The Frist Art Museum presents the famous South African artist Mary Sibande
Mary Sibande: Blue Purple Red, an exhibition of the Johannesburg-based artist’s hyperrealistic sculptures and photographs that confronts inequalities of race, gender, politics and economics in South Africa will be on display at Frist’s Gordon Contemporary Artists Project Gallery on October 8, 2021 in January 2. 2022. In Sibande’s practice, the colors blue, purple and red feature prominently in the clothing worn by models to reflect stages in South Africa’s political history.
âThese are not so much ideological positions as motives reflecting emotional trajectories of resignation, hope and anger,â said Mark Scala, chief curator of the Frist Art Museum. “Its characters, usually women of color, engage in narratives ranging from the subversive to the supernatural.” In sculptures and photographs, they are presented in theatrical paintings, reflecting the artist’s experience in fashion design. These costumed dramas tell stories of powerful women who dream of a better life for themselves and their country.
The central figure in Sibande’s work, a character she named Sophie, was cast from her own face and body. She is loosely based on the artist’s mother, who, like many women in her family, had been a domestic worker struggling to survive in the lower half of the economy. In her early work, this alter ego wore the blue and white often associated with maid uniforms, symbolizing one of the few types of employment that many poor South African black women could get. Stylistically, however, Sophie’s dresses, with their Victorian excess, lace, and chiffon, are reminiscent of the chic leisure attire of white women of 19th-century British South Africa.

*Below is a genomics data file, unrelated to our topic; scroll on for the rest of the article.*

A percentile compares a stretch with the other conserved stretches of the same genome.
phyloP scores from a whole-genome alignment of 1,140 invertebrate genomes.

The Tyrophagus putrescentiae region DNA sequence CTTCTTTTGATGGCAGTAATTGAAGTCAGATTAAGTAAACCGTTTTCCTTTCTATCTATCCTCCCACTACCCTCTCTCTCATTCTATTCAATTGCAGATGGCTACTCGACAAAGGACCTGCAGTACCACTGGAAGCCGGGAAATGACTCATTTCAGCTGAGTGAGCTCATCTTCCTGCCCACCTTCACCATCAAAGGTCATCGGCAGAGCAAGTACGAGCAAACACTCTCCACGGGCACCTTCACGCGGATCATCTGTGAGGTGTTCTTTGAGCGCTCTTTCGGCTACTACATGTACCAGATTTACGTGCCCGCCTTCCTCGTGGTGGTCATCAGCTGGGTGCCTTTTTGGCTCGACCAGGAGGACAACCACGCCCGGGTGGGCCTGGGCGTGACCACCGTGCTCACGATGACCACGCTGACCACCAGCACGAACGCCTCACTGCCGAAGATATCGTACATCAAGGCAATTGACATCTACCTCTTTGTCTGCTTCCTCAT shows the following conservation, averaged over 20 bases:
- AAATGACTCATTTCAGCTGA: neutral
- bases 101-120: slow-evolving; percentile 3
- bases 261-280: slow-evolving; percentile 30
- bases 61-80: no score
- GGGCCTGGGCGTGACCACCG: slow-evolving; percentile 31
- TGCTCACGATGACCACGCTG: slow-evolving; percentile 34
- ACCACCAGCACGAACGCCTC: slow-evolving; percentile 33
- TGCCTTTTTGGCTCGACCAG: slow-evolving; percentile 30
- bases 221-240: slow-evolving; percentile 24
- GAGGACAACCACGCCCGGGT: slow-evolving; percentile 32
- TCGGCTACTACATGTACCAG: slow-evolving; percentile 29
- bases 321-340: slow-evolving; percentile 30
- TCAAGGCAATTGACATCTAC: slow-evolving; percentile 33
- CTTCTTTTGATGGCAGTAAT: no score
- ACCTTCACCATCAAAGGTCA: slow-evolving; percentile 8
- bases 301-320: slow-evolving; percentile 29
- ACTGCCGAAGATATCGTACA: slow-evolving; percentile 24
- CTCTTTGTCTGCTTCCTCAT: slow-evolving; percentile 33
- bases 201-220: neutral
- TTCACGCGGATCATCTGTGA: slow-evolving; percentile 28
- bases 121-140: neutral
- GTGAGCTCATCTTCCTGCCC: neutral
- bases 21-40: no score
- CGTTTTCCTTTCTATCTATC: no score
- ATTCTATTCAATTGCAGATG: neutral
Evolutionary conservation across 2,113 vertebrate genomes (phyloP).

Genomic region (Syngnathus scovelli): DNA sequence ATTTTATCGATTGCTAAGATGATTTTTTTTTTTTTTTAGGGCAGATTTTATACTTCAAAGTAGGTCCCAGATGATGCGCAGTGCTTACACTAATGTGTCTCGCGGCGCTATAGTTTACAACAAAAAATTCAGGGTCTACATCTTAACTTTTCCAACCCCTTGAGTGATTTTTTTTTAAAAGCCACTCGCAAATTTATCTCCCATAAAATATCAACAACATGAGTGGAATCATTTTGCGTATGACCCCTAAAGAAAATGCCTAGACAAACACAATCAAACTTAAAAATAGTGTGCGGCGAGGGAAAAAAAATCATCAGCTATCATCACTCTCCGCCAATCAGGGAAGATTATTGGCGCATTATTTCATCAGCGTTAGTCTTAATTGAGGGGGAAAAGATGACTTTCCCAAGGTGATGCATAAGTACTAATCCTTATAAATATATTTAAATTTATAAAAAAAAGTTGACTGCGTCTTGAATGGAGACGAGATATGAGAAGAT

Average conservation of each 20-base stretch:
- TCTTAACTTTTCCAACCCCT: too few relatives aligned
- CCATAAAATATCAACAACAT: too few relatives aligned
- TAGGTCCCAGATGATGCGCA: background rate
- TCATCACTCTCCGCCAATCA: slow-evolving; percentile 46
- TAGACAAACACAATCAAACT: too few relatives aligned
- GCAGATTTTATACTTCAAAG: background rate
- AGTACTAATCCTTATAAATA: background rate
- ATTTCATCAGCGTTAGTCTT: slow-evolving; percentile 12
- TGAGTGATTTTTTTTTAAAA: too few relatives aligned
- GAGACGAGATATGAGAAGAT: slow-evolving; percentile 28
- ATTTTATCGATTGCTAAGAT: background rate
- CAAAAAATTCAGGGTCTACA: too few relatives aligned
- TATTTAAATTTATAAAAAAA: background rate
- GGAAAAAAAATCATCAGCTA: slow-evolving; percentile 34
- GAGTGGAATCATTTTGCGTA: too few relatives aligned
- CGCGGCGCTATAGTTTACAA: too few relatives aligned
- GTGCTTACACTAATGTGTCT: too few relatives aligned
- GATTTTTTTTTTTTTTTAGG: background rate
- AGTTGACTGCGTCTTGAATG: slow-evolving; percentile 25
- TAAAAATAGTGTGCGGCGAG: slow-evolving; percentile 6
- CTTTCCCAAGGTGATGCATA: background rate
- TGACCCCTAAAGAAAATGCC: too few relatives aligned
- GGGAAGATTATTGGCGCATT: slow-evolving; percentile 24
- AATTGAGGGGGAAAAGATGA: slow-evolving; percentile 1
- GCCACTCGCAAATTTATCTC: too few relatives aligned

In conversation with Scala, Sibande expressed the idea that each generation has its own unique dreams. In her work, Sophie, dressed in apartheid-era blue, dreams of transcending her conditions of material poverty; Sophie dressed in purple from the early years of democracy dreams of achieving full personality. Sophie dressed in today’s red dreams that there can be no peace without justice. Sibande suggested that the color of her future work could represent utopia, an inaccessible place.
“Whatever the color of the costumes, the constant will certainly be Darkness, the color of women who for Sibande embody hope and transformation,” said Scala.
Mary Sibande, born in Barberton, South Africa, in 1982, lives and works in Johannesburg. His work has been exhibited in the South African pavilion at the Venice Biennale (2010); the South African National Iziko Gallery in Cape Town (2010); the Museum of Contemporary Art, Rio de Janeiro (2011); the Biennale de Lyon (2013); the British Museum (2016); and The Met Breuer (2018). She received the Smithsonian National Museum of Art‘s African Art Award (2017) and other accolades including an Ampersand Foundation Fellowship and a Kidder Residency in the Arts at the University of Michigan.
Saturday October 9 at 12 p.m., Artist’s point of view: Mary Sibande. Join Sibande as she discusses Blue Purple Red in relation to the intersections of race, gender and class in South Africa. 12h00-13h00
Featured on Zoom; free; registration required. Visit FristArtMuseum.org/events to learn more. In her photographs and costumed models, Mary Sibande criticizes stereotypical representations of black South African women. She shows her characters dramatically re-imagining their lives, symbolized by fantastic costumes of her own design. Arranged in distinct color patterns, the exhibition guides viewers on an emotional journey through different periods of South African history.